Guys, are you ready for the biggest mega-post ever about my Peru planning? It’s been a while since I really
complained posted about all the behind-the-scenes preparations for long-term travel. While nothing is guaranteed I expect to be abroad for six months, and then take a month or two to travel overland from California (where I’ll re-enter the US) back to New York.
Things became official when I finally purchased my one way ticket to Lima. Thanks to my relentless frequent flyer mile building efforts and my willingness to endure endless layovers, I snagged my flight for a mere 15,000 AAdvantage miles and $20 in fees — those that use miles will understand what a great deal that is. Check that off! Except, uh, now I just need to figure out how to get through the red tape involving entering the country on a one way ticket. Add it to the never-ending To-Do list.
Basically, I am focusing my mental energy on Peru right now as that is where the trip is starting and really it is the only thing set in stone at the moment.
Training and Physical Preparation
I have a lot of physical feats planned for Peru, the Inca Trail looming the largest among them. I would love to be training right now but I need to take at least two weeks off after my surgery — argh! Hopefully I can squeeze in a decent amount of runs and basic weight training before I hit the trail. This post gives a great training plan for prepping for the Inca Trail — if only I was following it!
I was pretty worried about altitude sickness until I survived Rinjani. On that hike, we ascended from sea level to 8,666 feet, hiking several hours on a steep trail, without issue. I mean, unless you consider having a hard time filling your lungs with oxygen to be an issue — but hey, I’m sure it’ll be fine! I realize that the Inca Trail reaches altitudes of almost 13,800 feet — but we’ll have 48 hours in Cuzco to acclimatize beforehand, so fingers crossed it all goes well.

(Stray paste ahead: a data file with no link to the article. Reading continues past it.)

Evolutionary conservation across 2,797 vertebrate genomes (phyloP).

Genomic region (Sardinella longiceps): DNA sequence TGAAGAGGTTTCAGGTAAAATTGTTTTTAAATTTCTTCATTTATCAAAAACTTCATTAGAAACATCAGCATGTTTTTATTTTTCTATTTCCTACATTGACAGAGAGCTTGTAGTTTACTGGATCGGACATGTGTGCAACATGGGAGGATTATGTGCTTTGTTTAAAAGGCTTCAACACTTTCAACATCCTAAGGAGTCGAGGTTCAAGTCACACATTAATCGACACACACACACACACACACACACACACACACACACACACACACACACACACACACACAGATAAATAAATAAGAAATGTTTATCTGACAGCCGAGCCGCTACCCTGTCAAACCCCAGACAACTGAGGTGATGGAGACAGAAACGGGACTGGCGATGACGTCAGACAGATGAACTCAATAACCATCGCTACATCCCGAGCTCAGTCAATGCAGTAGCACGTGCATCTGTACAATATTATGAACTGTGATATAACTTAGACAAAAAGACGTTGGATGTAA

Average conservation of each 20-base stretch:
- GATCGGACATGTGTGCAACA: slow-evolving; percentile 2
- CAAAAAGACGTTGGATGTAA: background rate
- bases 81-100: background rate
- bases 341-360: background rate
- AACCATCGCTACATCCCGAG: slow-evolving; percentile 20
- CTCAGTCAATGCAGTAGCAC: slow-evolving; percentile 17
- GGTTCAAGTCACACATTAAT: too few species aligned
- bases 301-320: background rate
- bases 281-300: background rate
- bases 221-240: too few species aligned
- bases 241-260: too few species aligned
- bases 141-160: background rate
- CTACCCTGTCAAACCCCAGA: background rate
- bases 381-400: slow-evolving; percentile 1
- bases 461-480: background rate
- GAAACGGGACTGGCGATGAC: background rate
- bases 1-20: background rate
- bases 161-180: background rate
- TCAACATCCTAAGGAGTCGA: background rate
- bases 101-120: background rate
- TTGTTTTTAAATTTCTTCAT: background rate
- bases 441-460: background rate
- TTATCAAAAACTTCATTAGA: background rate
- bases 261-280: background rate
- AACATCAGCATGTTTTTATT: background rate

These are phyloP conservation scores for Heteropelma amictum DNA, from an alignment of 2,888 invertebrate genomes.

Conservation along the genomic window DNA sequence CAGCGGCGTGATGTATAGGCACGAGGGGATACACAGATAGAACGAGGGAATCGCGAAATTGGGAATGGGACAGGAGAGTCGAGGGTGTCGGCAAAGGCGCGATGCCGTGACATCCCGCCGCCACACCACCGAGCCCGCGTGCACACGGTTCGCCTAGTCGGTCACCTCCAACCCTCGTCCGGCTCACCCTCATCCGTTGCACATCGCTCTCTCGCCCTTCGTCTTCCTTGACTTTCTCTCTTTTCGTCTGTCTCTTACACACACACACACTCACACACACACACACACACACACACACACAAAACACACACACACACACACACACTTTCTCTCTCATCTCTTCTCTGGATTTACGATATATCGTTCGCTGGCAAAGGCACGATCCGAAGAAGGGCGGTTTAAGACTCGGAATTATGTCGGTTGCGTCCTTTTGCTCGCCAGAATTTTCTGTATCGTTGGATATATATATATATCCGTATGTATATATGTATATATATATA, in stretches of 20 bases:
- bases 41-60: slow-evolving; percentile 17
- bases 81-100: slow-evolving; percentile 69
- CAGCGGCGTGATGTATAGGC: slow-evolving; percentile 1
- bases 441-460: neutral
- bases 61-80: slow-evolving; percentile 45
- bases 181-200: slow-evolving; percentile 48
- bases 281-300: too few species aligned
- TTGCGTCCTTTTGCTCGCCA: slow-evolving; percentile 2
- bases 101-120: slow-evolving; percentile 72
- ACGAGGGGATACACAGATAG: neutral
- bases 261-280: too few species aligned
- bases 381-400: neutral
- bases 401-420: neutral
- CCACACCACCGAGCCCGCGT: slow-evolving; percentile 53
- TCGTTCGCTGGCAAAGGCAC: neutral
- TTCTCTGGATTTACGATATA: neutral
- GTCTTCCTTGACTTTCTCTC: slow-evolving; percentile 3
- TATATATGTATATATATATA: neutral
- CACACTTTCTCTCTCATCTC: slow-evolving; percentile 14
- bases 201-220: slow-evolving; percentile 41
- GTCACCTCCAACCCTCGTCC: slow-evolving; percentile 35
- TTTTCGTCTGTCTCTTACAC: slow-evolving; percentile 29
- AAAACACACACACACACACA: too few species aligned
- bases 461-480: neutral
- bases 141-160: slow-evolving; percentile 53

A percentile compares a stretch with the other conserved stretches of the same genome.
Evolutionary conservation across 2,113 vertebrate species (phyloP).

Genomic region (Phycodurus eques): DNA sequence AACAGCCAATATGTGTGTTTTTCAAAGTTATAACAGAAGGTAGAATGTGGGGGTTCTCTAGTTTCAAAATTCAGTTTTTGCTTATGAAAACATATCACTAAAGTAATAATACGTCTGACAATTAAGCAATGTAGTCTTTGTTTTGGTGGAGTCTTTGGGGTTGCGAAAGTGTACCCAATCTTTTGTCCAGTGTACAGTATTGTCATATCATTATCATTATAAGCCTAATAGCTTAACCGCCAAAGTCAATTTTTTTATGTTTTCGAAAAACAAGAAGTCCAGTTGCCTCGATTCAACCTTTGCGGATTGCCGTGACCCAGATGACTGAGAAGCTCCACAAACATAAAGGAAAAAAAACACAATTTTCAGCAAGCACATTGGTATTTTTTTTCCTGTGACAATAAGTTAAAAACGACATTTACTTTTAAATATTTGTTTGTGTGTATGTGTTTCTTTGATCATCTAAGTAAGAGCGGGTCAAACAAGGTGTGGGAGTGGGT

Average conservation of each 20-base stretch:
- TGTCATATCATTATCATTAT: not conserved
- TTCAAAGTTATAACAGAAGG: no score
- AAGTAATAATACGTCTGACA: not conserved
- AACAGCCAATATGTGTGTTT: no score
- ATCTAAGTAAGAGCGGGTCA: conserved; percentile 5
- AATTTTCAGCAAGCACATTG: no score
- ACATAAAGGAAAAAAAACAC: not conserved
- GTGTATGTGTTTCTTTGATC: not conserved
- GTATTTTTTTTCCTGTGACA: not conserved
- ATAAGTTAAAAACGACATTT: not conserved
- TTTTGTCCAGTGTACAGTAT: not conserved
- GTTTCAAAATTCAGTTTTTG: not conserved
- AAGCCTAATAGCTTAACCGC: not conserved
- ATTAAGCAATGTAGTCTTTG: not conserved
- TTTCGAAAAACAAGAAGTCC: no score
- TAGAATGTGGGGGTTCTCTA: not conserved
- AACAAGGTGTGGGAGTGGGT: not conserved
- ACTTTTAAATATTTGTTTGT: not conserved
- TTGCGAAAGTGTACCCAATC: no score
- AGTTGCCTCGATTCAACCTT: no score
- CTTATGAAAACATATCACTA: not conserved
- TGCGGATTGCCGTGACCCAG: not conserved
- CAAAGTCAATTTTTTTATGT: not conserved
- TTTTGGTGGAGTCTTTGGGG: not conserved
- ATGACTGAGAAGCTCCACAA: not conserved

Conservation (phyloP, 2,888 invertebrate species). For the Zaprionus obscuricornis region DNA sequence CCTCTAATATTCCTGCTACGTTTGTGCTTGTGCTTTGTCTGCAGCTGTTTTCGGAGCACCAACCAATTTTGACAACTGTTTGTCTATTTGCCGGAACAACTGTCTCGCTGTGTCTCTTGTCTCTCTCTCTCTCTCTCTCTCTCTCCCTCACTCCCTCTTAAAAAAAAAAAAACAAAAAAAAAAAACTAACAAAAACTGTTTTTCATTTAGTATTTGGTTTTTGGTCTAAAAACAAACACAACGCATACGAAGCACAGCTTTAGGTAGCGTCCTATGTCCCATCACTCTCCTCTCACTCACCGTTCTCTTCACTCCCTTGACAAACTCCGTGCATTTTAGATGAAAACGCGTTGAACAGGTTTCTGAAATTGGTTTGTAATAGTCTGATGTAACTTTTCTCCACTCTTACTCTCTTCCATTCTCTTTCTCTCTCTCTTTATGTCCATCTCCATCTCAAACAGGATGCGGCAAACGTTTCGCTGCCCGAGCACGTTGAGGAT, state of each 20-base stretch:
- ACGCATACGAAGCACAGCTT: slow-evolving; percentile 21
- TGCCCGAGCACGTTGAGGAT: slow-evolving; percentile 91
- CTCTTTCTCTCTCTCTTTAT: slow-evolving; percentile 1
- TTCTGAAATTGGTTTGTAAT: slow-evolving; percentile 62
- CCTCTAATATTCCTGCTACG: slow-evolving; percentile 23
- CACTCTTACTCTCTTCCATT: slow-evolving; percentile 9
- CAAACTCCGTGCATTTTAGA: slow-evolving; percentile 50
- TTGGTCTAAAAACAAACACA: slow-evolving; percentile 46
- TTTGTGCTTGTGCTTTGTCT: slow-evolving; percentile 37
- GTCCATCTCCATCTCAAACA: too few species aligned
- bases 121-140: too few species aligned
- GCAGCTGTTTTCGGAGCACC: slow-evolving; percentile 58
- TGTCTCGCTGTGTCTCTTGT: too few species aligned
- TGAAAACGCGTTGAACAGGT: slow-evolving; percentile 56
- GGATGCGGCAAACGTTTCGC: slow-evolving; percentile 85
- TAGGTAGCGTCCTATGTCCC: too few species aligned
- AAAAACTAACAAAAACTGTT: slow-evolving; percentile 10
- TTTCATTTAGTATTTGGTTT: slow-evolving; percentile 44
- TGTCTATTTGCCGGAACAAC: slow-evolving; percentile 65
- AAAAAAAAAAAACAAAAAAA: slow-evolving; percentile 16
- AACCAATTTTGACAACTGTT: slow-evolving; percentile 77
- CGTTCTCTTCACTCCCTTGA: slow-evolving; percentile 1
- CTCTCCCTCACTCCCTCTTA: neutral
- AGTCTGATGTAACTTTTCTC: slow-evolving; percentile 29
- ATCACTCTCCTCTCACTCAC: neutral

Vaccines and Health
At first I actually debated whether or not to get the Yellow Fever vaccine which is kind of funny because I am spending a total of two weeks in Yellow Fever zones and there is no cure. While I know the chance of contracting the disease is low, I also have a feeling I’d regret not spending the money if I ever found myself slowly hemorrhaging to death in a dusty Iquitos clinic. However what actually pushed me over the edge is that several countries, such as Brazil, will require you to show a Yellow Fever vaccine before entry if you have been in Peru previously.
I called around to clinics on the CDC’s Yellow Fever directory and found that the Albany County Health Department delivers the jab for $130, which is about half of what some of the private clinics quoted me (I did have to get a prescription from my general doctor first.) Had Iquitos not been my very first stop, and had the vaccination not had a ten day incubation period, I would have gotten the vaccination in Lima upon arrival, which is appearantly around $40. I’m kicking myself for not getting it in Bangkok for around $30 — if you’re a serious traveler heading to Asia, get it there! You’ll probably need it eventually.
I’ve also taken care of my routine health stuff while home — annual checkups for teeth and eyes, and bi-annual Implanon replacement. The Implanon thing really deserves a post of its own someday because I really believe it’s the best birth control for travelers. No pill to remember, no refills to chase down.